Job. I find Newsom’s approach to the Elihu speeches helpful: in the Persian/Hellenistic periods there’s increasingly attention paid to the dynamics of repentance (Prayer of Manasseh, Nebuchadnezzar in Daniel 4); the Elihu speeches are inserted in part to develop this theme. Is repentance barely offstage in our other two texts, the implied preferred course of action for Paul’s and Jesus’ interlocutors?
Acts. Luke’s “orderly account” (Lk 1:3) may strain the reader’s patience: the Jews “filled with jealousy; and blaspheming,” Paul and Barnabas speaking out “boldly” and claiming to the that “light for the Gentiles.” I am still thinking about Job’s questions:
7 Will you speak falsely for God,
and speak deceitfully for him?
8 Will you show partiality toward him,
will you plead the case for God?
9 Will it be well with you when he searches you out?
Or can you deceive him, as one person deceives another?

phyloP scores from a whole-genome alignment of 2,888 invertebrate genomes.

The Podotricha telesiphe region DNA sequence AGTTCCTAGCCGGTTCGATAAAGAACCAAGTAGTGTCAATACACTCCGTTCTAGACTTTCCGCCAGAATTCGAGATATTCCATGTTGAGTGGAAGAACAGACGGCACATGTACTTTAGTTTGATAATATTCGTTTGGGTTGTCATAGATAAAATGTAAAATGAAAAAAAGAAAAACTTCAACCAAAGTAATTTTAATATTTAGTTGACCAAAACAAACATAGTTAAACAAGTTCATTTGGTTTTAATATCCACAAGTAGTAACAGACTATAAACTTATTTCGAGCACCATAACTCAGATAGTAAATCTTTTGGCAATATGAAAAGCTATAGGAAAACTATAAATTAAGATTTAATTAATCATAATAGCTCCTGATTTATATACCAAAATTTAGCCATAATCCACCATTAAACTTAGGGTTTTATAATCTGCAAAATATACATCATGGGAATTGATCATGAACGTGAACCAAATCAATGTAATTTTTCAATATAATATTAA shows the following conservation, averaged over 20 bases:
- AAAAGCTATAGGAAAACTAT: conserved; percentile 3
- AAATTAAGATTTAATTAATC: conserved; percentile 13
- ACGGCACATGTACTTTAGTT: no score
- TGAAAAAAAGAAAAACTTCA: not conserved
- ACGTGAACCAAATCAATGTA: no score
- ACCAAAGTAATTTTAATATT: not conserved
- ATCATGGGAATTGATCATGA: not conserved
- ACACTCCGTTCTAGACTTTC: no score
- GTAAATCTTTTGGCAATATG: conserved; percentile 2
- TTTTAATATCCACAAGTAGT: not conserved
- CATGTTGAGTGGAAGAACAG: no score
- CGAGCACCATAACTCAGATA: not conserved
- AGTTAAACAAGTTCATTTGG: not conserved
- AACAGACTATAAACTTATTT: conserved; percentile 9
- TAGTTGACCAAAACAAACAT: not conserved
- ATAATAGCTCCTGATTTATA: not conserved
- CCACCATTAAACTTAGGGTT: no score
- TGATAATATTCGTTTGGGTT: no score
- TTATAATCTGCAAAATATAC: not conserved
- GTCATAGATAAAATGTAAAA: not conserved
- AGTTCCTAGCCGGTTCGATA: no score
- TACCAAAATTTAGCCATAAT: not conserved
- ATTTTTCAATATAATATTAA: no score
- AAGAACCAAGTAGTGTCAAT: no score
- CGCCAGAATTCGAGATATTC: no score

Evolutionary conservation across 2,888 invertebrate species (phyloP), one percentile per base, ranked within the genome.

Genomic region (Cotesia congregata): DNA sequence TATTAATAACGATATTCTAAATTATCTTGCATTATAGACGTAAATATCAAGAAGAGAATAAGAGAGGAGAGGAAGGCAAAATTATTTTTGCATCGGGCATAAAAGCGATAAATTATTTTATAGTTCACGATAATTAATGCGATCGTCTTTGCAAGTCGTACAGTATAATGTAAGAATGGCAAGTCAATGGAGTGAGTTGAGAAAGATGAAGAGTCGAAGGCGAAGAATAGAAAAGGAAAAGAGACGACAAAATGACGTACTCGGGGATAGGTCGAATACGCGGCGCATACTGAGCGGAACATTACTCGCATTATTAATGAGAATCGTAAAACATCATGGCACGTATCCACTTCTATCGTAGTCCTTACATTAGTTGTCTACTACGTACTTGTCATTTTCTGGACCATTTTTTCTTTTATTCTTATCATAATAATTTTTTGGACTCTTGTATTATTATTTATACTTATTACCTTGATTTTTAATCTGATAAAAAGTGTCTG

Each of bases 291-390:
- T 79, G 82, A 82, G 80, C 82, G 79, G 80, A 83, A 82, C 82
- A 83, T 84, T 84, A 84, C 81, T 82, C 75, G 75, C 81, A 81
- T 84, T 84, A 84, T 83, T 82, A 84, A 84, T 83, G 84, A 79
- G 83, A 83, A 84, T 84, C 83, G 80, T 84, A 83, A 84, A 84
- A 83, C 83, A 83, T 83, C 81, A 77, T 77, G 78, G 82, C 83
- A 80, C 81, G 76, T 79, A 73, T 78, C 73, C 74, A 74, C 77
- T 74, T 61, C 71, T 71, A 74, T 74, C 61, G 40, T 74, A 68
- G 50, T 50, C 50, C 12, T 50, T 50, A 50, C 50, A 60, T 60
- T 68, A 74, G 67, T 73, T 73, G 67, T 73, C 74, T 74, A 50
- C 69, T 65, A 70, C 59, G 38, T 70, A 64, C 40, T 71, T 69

10 He will surely rebuke you
if in secret you show partiality.
11 Will not his majesty terrify you,
and the dread of him fall upon you? (Job 13:7-11)
Or, perhaps more directly: Luke’s citation of the “Golden Rule:” does it apply (as in today’s Acts reading) to how we describe those who disagree with us?
John. “If you are the Messiah, tell us plainly.” In all the Gospel accounts Jesus is reluctant to engage that question directly, perhaps (also) because ‘Messiah’ is too misleading a title. Jesus points (again) to his works, and talks about his “sheep” (the shepherd image also having heavy messianic overtones—see here and here). Jesus’ “you do not belong to my sheep” could be a conversation stopper; it could reset the conversation.